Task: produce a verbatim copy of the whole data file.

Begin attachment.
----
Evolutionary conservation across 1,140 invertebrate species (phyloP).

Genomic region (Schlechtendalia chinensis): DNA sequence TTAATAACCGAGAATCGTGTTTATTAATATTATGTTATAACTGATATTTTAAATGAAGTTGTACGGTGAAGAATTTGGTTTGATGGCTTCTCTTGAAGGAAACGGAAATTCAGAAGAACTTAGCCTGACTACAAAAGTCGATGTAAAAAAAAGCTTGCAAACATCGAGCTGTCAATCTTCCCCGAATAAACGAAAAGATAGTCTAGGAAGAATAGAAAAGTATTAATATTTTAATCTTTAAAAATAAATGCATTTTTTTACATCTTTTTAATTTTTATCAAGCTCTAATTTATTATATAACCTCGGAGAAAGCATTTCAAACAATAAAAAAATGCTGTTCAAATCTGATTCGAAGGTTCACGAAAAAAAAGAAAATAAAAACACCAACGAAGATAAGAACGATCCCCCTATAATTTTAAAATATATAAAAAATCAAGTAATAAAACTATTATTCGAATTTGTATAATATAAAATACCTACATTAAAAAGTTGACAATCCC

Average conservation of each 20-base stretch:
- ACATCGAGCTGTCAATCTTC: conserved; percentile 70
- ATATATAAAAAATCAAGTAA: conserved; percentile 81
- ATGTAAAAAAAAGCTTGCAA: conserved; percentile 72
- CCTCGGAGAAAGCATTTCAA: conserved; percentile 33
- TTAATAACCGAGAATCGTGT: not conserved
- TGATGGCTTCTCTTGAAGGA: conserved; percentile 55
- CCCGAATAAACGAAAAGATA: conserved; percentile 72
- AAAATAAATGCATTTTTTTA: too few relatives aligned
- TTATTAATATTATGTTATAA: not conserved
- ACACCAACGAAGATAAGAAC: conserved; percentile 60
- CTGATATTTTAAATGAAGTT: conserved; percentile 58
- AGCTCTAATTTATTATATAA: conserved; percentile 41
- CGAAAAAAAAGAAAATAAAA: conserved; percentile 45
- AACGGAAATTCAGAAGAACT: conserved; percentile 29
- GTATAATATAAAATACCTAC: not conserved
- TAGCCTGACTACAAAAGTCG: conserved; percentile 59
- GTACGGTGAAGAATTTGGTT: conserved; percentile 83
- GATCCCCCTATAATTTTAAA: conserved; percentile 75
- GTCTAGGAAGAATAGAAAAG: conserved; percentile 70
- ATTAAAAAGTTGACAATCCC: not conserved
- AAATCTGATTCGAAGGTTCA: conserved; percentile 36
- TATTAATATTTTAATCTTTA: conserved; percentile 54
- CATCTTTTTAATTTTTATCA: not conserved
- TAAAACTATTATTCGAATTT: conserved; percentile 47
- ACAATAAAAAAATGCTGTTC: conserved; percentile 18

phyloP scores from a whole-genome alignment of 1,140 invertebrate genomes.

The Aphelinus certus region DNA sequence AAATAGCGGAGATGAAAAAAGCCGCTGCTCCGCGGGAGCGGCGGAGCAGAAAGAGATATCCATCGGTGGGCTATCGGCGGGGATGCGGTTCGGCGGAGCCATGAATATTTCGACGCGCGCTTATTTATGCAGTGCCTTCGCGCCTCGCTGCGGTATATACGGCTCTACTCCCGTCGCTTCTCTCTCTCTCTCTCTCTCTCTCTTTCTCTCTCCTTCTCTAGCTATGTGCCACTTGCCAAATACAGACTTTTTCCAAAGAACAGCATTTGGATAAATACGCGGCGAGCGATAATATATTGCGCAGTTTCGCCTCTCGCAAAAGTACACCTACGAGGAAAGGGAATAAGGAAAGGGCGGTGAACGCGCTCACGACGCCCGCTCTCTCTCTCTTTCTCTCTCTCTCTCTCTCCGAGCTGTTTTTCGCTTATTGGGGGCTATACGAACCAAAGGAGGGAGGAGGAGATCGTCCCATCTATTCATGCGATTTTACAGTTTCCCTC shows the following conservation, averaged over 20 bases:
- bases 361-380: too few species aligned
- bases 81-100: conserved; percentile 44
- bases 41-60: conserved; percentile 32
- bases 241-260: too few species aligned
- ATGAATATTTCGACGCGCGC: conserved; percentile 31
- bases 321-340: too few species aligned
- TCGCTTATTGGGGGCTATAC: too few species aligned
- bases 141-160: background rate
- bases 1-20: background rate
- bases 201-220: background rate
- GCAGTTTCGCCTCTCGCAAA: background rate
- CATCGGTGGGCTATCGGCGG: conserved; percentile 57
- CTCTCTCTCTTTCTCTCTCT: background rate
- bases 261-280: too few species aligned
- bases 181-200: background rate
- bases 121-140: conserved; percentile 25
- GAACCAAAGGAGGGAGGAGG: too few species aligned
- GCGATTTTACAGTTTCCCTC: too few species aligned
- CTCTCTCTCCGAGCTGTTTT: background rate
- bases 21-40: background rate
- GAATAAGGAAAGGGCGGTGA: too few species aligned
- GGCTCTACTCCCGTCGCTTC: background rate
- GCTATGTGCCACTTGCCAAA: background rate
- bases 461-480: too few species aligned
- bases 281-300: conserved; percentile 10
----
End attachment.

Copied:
Evolutionary conservation across 1,140 invertebrate species (phyloP).

Genomic region (Schlechtendalia chinensis): DNA sequence TTAATAACCGAGAATCGTGTTTATTAATATTATGTTATAACTGATATTTTAAATGAAGTTGTACGGTGAAGAATTTGGTTTGATGGCTTCTCTTGAAGGAAACGGAAATTCAGAAGAACTTAGCCTGACTACAAAAGTCGATGTAAAAAAAAGCTTGCAAACATCGAGCTGTCAATCTTCCCCGAATAAACGAAAAGATAGTCTAGGAAGAATAGAAAAGTATTAATATTTTAATCTTTAAAAATAAATGCATTTTTTTACATCTTTTTAATTTTTATCAAGCTCTAATTTATTATATAACCTCGGAGAAAGCATTTCAAACAATAAAAAAATGCTGTTCAAATCTGATTCGAAGGTTCACGAAAAAAAAGAAAATAAAAACACCAACGAAGATAAGAACGATCCCCCTATAATTTTAAAATATATAAAAAATCAAGTAATAAAACTATTATTCGAATTTGTATAATATAAAATACCTACATTAAAAAGTTGACAATCCC

Average conservation of each 20-base stretch:
- ACATCGAGCTGTCAATCTTC: conserved; percentile 70
- ATATATAAAAAATCAAGTAA: conserved; percentile 81
- ATGTAAAAAAAAGCTTGCAA: conserved; percentile 72
- CCTCGGAGAAAGCATTTCAA: conserved; percentile 33
- TTAATAACCGAGAATCGTGT: not conserved
- TGATGGCTTCTCTTGAAGGA: conserved; percentile 55
- CCCGAATAAACGAAAAGATA: conserved; percentile 72
- AAAATAAATGCATTTTTTTA: too few relatives aligned
- TTATTAATATTATGTTATAA: not conserved
- ACACCAACGAAGATAAGAAC: conserved; percentile 60
- CTGATATTTTAAATGAAGTT: conserved; percentile 58
- AGCTCTAATTTATTATATAA: conserved; percentile 41
- CGAAAAAAAAGAAAATAAAA: conserved; percentile 45
- AACGGAAATTCAGAAGAACT: conserved; percentile 29
- GTATAATATAAAATACCTAC: not conserved
- TAGCCTGACTACAAAAGTCG: conserved; percentile 59
- GTACGGTGAAGAATTTGGTT: conserved; percentile 83
- GATCCCCCTATAATTTTAAA: conserved; percentile 75
- GTCTAGGAAGAATAGAAAAG: conserved; percentile 70
- ATTAAAAAGTTGACAATCCC: not conserved
- AAATCTGATTCGAAGGTTCA: conserved; percentile 36
- TATTAATATTTTAATCTTTA: conserved; percentile 54
- CATCTTTTTAATTTTTATCA: not conserved
- TAAAACTATTATTCGAATTT: conserved; percentile 47
- ACAATAAAAAAATGCTGTTC: conserved; percentile 18

phyloP scores from a whole-genome alignment of 1,140 invertebrate genomes.

The Aphelinus certus region DNA sequence AAATAGCGGAGATGAAAAAAGCCGCTGCTCCGCGGGAGCGGCGGAGCAGAAAGAGATATCCATCGGTGGGCTATCGGCGGGGATGCGGTTCGGCGGAGCCATGAATATTTCGACGCGCGCTTATTTATGCAGTGCCTTCGCGCCTCGCTGCGGTATATACGGCTCTACTCCCGTCGCTTCTCTCTCTCTCTCTCTCTCTCTCTTTCTCTCTCCTTCTCTAGCTATGTGCCACTTGCCAAATACAGACTTTTTCCAAAGAACAGCATTTGGATAAATACGCGGCGAGCGATAATATATTGCGCAGTTTCGCCTCTCGCAAAAGTACACCTACGAGGAAAGGGAATAAGGAAAGGGCGGTGAACGCGCTCACGACGCCCGCTCTCTCTCTCTTTCTCTCTCTCTCTCTCTCCGAGCTGTTTTTCGCTTATTGGGGGCTATACGAACCAAAGGAGGGAGGAGGAGATCGTCCCATCTATTCATGCGATTTTACAGTTTCCCTC shows the following conservation, averaged over 20 bases:
- bases 361-380: too few species aligned
- bases 81-100: conserved; percentile 44
- bases 41-60: conserved; percentile 32
- bases 241-260: too few species aligned
- ATGAATATTTCGACGCGCGC: conserved; percentile 31
- bases 321-340: too few species aligned
- TCGCTTATTGGGGGCTATAC: too few species aligned
- bases 141-160: background rate
- bases 1-20: background rate
- bases 201-220: background rate
- GCAGTTTCGCCTCTCGCAAA: background rate
- CATCGGTGGGCTATCGGCGG: conserved; percentile 57
- CTCTCTCTCTTTCTCTCTCT: background rate
- bases 261-280: too few species aligned
- bases 181-200: background rate
- bases 121-140: conserved; percentile 25
- GAACCAAAGGAGGGAGGAGG: too few species aligned
- GCGATTTTACAGTTTCCCTC: too few species aligned
- CTCTCTCTCCGAGCTGTTTT: background rate
- bases 21-40: background rate
- GAATAAGGAAAGGGCGGTGA: too few species aligned
- GGCTCTACTCCCGTCGCTTC: background rate
- GCTATGTGCCACTTGCCAAA: background rate
- bases 461-480: too few species aligned
- bases 281-300: conserved; percentile 10